For this cable, the IR emitter and detector are housed in the U-shaped piece shown to the left. In addition to this piece, you'll need a 3-ft length of 3-conductor cable and a one-inch piece of hookup wire. For the latter, cut a 1-inch piece from one of the hookup wires included with your kit.
Stripping the wires
At one end of the 3-conductor cable, strip the
outer casing back by 2". Then strip the
individual conductors back ¼". This will
yield short lengths of wire that will be easy to tack
solder to the short interrupter legs. See Photo 11.
Strip all the insulation from your one-inch piece of hookup wire. (no photo for this) For the latter, cut a 1-inch piece from one of the hookup wires included with your kit.
The symbols and on the top view of the figure of the interrupter
to the right refer to the LED and phototransistor (PT) respectively.
The numbers refer to the legs on the underside (not
You'll be making the following solder connections.
black wire to leg 2
green wire to leg 3
1" piece of hookup wire between
legs 1 and 4
red wire anywhere along the length of
the 1" hookup wire
The interrupter has short legs, so you won't be able
to wrap the photogate cable wires around the legs.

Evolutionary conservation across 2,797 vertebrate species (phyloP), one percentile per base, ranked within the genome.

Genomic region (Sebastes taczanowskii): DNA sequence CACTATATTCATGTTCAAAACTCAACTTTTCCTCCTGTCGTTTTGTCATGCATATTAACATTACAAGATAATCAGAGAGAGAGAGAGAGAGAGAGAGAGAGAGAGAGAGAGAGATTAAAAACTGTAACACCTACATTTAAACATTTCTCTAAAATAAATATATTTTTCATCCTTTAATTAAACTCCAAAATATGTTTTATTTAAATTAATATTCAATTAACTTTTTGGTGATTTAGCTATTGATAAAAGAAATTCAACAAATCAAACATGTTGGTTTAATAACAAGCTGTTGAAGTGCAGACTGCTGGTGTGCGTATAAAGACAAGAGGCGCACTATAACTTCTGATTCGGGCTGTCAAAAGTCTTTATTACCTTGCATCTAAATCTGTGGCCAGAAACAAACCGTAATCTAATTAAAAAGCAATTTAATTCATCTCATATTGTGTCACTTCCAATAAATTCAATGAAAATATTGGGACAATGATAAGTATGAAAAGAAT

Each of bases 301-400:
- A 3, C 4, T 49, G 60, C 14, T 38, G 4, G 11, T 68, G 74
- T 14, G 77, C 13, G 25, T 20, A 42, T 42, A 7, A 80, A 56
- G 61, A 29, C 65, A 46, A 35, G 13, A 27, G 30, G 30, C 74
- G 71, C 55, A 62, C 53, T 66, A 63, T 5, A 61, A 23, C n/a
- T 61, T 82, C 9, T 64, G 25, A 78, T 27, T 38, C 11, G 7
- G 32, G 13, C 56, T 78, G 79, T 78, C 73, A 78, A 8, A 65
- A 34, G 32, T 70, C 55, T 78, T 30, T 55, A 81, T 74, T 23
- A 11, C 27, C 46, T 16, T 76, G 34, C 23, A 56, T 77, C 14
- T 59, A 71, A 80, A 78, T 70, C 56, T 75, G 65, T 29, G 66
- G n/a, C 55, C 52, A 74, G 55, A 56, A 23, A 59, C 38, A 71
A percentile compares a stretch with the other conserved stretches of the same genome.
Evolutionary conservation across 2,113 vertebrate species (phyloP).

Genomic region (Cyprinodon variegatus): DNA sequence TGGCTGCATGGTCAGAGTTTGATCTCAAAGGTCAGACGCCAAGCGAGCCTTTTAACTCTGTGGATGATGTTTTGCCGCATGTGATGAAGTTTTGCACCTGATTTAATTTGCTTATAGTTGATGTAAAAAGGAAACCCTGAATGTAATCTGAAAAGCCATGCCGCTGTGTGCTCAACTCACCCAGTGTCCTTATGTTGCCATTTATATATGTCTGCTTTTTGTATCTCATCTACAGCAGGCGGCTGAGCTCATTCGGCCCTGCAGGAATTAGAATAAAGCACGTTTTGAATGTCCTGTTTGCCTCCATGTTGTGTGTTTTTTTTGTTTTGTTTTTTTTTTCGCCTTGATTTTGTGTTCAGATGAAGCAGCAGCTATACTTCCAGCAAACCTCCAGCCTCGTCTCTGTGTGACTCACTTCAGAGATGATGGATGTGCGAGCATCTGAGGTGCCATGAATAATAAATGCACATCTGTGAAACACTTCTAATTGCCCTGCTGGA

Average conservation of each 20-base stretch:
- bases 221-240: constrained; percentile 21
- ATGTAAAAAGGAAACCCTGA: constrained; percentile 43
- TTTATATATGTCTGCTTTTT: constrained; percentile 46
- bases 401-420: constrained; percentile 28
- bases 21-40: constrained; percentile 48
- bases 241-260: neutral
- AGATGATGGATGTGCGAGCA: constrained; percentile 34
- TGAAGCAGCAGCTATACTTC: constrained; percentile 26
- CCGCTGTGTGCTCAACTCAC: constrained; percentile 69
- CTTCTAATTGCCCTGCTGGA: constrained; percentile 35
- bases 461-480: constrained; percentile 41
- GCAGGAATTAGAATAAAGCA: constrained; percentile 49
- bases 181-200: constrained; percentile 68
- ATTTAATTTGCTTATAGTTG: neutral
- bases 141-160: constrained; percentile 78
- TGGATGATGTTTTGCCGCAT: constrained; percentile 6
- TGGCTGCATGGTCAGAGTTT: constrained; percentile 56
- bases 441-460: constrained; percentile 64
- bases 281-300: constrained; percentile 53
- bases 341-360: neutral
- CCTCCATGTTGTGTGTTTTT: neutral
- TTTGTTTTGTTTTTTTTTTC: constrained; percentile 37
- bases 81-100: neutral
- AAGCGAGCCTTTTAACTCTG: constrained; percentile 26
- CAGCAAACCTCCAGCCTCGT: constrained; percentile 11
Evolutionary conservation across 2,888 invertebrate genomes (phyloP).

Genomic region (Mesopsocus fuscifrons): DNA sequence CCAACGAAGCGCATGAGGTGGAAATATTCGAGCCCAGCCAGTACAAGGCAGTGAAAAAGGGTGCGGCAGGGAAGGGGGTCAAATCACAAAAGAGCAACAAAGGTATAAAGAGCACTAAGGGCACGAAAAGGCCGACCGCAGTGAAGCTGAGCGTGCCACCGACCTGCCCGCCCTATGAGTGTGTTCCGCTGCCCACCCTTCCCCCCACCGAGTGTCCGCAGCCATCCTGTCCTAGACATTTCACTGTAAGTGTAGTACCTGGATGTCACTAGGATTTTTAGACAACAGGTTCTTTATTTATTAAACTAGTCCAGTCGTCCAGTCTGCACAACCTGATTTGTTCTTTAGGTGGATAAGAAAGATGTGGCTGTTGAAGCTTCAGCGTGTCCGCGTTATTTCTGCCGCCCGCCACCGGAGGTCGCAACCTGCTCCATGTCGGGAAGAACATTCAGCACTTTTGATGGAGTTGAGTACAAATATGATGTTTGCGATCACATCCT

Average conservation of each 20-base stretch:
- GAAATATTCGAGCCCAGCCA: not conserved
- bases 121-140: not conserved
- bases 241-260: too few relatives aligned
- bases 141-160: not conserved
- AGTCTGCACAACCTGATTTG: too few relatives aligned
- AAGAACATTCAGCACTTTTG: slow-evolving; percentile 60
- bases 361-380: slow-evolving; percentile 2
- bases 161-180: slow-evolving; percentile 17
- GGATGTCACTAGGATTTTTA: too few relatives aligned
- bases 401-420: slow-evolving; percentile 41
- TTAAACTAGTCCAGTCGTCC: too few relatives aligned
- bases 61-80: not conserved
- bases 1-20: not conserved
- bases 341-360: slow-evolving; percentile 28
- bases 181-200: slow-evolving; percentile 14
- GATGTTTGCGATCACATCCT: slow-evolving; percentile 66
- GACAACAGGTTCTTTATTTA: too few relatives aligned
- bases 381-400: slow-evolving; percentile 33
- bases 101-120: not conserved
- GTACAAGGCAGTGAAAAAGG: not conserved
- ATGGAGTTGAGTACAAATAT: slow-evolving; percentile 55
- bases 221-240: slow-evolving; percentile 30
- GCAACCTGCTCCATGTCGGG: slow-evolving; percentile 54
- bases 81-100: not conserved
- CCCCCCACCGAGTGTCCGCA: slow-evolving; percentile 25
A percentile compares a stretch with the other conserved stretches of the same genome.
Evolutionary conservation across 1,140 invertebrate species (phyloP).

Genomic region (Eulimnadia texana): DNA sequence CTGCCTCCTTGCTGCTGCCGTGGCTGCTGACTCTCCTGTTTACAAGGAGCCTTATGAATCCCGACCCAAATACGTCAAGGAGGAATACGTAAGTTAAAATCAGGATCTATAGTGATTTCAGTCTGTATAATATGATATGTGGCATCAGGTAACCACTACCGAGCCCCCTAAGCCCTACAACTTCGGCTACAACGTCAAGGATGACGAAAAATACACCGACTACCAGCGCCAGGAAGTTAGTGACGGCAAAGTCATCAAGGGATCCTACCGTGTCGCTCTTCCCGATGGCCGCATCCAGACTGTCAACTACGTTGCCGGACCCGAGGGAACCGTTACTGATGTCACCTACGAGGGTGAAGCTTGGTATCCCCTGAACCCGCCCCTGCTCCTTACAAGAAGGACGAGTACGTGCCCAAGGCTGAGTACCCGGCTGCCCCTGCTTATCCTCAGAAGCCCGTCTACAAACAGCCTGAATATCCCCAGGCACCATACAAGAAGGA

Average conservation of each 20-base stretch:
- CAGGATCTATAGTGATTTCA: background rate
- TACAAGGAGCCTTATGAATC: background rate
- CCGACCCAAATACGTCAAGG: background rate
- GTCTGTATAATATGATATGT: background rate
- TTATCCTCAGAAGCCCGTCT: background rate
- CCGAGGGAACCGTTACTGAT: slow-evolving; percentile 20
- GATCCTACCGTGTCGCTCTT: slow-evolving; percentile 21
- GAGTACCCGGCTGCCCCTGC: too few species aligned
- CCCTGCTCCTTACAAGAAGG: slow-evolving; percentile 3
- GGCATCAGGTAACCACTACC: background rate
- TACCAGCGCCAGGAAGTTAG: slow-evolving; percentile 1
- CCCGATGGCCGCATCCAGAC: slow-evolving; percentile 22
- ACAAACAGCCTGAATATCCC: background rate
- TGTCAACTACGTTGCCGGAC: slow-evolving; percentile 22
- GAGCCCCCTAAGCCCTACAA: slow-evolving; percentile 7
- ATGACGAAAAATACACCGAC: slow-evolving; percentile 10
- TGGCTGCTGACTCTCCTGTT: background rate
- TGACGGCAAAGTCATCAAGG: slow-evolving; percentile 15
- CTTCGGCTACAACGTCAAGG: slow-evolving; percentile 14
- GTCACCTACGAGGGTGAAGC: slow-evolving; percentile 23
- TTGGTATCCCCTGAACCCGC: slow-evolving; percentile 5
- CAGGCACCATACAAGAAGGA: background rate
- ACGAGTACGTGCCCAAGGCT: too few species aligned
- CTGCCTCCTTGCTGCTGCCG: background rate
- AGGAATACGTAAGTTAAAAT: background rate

Instead, you will need to hold the wire to the leg
and tack solder the two parts together. A clamp to
hold the interrupter may be useful for maintaining
alignment while you are soldering. Since you won't
be able to use a heat sink, minimize the amount of
time that the soldering iron is in contact with the
leg. We recommend melting some solder on the tip of
the iron first. Then, while holding a wire to a leg,
touch the liquid solder to the pair and let just enough
solder flow to make a bond. Avoid touching the body
of the interrupter to keep from melting the plastic.
See Photos 12 - 14.
After soldering each connection, remove the soldering
iron and hold the wire to the leg for a few seconds
to allow the solder to solidify.
Check to make sure that you don't have any solder
bridging between legs. If you do, you'll need to melt
the solder to clear the bridge. See Photo 15 for a completed soldering
If you're concerned about the wires breaking off
of the interrupter legs from use, you can cover the
base of the interrupter with hot glue but you may want to wait to do that until after you've tested the cable.
Soldering the Cables to the PCB
Insert the bare wires of the 9-V battery clip into the PCB as shown in Figure 32. Solder the wires to the PCB.